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Friday, April 30, 1999



Some may get
more time for crimes

By Bruce Dunford
Associated Press

Tapa

Legislature '99 "Behave!"

That's the message House Judiciary Chairman Paul Oshiro says a package of crime bills approved by House and Senate conferees is sending to anyone tempted to break the law.

The package, which now goes to the House and Senate for a vote Tuesday, seeks to curb minor property crimes, get minor sexual offenders into treatment, provide police officers more protection and give tougher sentences to people who repeatedly commit very serious crimes.

One bill seeks to remedy the situation that occurred in the recent attempted murder trial of Kimberly Pada, a Kailua woman charged with nearly beating her 4-year-old son to death.

Pada was convicted of a lesser charge of attempted manslaughter based on the judge's jury instructions involving whether prosecutors had proved that Pada was not under extreme mental or emotional distress when she attacked her son.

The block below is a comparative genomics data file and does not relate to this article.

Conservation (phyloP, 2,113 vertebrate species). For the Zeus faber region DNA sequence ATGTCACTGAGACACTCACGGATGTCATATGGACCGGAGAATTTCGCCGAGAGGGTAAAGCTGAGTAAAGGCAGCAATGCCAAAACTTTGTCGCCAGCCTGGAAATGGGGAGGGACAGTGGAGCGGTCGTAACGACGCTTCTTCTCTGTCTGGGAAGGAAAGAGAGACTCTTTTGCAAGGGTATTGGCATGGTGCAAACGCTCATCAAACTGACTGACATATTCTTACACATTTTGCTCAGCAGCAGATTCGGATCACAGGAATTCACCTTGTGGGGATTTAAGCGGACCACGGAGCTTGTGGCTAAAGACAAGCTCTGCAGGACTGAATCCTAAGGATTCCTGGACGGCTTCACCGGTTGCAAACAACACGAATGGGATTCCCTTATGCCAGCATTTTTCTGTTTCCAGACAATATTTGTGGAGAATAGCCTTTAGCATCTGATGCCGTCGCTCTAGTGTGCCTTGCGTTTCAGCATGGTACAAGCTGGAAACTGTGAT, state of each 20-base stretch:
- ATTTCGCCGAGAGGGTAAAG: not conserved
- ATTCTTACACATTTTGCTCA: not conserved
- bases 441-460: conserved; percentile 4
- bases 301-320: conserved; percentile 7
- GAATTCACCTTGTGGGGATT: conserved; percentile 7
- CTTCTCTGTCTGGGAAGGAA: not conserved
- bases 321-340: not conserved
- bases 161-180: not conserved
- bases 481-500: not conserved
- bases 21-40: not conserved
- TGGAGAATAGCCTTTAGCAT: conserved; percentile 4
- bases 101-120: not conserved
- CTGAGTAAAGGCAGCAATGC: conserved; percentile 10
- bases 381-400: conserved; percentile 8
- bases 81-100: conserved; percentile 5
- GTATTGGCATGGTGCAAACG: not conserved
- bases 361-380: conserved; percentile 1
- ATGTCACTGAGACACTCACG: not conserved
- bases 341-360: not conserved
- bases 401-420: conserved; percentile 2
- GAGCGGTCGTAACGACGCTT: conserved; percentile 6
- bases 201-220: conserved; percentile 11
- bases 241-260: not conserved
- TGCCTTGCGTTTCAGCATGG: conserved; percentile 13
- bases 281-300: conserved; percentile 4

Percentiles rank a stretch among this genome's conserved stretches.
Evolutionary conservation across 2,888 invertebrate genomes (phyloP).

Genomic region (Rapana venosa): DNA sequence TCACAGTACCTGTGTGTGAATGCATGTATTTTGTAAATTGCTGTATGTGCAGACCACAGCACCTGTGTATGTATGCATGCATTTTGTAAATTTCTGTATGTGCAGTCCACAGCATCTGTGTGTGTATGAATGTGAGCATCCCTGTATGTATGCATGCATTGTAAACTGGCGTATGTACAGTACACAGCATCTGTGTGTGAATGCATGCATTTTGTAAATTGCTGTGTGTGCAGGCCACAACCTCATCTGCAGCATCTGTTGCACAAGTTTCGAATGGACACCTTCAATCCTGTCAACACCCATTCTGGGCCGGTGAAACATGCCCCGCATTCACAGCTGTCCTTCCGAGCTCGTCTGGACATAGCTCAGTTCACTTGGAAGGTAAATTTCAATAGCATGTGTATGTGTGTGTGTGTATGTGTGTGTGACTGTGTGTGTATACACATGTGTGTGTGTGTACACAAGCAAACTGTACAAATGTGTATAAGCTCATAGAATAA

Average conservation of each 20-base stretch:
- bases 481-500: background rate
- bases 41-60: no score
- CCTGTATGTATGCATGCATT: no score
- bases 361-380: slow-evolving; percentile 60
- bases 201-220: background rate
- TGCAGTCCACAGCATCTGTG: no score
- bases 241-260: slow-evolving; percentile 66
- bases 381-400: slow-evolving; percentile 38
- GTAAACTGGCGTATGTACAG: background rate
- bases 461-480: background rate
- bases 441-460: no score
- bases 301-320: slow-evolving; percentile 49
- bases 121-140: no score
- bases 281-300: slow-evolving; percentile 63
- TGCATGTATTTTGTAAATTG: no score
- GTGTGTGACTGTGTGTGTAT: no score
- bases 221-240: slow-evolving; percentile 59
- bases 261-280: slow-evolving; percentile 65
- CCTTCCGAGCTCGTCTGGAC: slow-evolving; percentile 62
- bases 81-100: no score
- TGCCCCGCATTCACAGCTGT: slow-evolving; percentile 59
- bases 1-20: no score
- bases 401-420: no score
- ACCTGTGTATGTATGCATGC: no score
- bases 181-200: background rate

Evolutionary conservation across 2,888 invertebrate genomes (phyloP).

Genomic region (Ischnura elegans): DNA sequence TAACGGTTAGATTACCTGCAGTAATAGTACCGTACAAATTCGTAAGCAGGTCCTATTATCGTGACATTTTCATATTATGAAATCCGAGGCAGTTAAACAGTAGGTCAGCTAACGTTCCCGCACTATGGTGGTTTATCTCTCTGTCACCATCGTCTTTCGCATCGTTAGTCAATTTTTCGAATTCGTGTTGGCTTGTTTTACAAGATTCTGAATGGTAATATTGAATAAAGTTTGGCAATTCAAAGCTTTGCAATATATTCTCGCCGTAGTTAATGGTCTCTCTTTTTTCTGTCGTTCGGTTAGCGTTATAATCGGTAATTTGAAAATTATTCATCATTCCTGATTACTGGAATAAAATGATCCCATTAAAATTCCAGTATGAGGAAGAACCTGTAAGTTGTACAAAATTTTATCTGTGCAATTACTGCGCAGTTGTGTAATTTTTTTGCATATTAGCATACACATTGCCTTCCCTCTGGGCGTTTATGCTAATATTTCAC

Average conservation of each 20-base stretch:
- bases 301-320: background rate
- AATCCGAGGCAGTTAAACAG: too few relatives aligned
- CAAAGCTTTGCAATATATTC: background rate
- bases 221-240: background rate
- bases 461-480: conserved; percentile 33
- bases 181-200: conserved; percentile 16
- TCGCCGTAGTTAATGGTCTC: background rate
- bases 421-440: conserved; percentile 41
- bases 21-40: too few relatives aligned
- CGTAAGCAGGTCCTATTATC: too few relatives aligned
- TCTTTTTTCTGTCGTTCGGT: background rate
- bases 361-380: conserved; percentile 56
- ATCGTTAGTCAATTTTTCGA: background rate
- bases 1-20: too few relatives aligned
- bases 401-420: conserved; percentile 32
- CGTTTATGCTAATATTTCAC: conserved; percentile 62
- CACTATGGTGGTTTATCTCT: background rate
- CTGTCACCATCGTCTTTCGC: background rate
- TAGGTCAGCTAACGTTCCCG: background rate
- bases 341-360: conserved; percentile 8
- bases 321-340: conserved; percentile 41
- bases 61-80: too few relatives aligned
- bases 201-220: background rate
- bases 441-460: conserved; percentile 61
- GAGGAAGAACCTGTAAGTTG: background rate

Under the bill, it would be up to the defense to prove the defendant in a manslaughter case was under extreme mental or emotional distress during the crime and no longer up to the prosecution to prove they were not, said Oshiro (D, Ewa Beach-Waipahu).

Assaulting a police officer doing his duty, now a misdemeanor punishable by up to one year in prison, would be a Class "C" felony, punishable by up to five years in prison.

Shoplifters and thieves who steal items of a value just under the level that would elevate the crime from a misdemeanor to a felony would be targeted by another bill. After the fourth misdemeanor theft, they would face a mandatory nine-month jail term.

"The point is that many of the misdemeanants serve very little if any jail time," Oshiro said.

The same measure also addresses minor sex offenders, such as Peeping Toms and flashers, who would after a fourth offense face a mandatory sex treatment program during their nine months in prison.

Two other bills would outlaw butterfly knives and make it a Class "C" felony to secretly videotape people using bathrooms, as happened recently to employees at a Waikiki ice-cream parlor.



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